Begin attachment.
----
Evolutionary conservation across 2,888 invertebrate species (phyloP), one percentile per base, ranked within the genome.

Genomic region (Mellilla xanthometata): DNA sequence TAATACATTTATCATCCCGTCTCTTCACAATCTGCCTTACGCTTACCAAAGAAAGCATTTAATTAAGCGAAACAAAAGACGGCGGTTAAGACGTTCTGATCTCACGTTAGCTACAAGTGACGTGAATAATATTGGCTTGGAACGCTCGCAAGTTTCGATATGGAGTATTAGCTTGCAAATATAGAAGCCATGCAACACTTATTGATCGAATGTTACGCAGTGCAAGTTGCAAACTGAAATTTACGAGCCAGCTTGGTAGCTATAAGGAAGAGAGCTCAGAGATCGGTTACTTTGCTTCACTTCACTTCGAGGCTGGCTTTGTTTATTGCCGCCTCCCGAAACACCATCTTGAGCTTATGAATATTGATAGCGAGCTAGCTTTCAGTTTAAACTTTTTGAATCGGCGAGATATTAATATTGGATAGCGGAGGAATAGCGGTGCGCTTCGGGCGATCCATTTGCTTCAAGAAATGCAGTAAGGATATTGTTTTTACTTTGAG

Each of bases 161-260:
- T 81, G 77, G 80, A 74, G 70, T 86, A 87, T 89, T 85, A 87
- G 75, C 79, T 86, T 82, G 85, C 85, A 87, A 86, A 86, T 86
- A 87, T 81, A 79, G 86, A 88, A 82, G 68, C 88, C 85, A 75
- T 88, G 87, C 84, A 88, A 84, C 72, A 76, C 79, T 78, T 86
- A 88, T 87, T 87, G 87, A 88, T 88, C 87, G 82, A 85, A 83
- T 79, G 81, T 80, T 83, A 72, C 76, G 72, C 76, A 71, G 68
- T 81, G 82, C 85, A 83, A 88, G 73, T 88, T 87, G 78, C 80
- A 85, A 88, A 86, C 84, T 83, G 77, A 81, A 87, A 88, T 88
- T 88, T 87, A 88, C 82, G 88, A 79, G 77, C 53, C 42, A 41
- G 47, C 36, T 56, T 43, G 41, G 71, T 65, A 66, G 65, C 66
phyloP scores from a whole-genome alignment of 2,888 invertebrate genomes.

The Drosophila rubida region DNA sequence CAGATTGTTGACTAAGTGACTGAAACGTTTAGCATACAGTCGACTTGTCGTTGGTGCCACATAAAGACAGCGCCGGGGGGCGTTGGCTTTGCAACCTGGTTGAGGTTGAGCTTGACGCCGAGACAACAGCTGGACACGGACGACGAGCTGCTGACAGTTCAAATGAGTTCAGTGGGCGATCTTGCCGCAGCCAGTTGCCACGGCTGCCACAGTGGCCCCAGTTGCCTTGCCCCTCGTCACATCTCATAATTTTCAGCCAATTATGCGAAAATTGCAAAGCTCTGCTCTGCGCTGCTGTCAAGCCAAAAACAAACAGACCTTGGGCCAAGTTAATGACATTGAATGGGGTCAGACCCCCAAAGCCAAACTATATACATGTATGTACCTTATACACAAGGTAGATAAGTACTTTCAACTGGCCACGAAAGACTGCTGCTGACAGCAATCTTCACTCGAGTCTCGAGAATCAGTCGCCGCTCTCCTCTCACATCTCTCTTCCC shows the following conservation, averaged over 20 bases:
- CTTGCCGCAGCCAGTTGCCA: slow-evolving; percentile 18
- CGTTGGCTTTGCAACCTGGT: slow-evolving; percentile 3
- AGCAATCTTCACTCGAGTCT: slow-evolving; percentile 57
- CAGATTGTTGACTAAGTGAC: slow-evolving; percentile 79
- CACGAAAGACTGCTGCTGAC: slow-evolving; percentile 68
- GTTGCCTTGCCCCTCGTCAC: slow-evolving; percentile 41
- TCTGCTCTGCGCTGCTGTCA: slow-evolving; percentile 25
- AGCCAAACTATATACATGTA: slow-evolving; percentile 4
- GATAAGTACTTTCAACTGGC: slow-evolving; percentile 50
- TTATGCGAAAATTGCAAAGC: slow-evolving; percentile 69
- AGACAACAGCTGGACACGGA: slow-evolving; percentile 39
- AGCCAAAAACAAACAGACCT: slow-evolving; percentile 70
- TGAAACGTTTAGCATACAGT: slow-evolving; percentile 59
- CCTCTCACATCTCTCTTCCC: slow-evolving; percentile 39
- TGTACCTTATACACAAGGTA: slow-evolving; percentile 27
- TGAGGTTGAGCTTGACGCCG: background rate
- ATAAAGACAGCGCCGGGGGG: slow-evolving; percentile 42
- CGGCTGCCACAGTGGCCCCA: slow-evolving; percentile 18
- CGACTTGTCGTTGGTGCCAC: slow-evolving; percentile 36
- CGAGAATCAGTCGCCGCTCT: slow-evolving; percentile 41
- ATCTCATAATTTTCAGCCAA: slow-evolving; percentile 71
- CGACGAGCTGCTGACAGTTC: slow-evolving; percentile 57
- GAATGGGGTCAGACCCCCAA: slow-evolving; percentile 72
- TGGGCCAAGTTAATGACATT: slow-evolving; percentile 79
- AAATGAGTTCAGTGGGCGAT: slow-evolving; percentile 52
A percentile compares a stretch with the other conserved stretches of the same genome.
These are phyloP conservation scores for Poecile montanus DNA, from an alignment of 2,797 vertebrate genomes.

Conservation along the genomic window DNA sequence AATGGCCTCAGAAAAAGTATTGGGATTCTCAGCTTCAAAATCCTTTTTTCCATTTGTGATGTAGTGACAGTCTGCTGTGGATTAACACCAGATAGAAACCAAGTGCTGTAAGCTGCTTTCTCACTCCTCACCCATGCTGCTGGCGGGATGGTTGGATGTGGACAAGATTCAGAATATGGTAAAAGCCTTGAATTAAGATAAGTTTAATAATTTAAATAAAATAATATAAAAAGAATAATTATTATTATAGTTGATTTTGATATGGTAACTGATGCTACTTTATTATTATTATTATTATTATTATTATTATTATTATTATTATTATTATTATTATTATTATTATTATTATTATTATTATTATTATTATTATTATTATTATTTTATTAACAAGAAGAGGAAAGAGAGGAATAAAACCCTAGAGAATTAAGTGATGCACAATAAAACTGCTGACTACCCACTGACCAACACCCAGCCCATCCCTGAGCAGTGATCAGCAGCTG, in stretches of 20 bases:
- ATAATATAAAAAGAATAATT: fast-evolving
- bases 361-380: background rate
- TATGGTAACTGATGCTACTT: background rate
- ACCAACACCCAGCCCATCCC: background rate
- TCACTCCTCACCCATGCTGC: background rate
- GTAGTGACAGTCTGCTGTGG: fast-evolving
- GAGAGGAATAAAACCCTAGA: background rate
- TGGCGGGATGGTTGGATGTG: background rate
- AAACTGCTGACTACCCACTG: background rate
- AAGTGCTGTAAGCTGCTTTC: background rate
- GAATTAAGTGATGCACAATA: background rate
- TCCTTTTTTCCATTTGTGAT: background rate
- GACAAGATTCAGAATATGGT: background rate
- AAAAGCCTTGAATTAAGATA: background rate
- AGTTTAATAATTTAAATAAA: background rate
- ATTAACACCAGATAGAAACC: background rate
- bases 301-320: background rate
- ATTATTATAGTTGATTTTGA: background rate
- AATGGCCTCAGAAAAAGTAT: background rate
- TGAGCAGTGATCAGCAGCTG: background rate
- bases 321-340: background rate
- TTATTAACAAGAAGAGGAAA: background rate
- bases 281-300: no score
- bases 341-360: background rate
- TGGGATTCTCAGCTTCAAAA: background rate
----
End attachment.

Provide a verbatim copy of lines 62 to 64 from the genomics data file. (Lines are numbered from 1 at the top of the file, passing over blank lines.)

- AATGGCCTCAGAAAAAGTAT: background rate
- TGAGCAGTGATCAGCAGCTG: background rate
- bases 321-340: background rate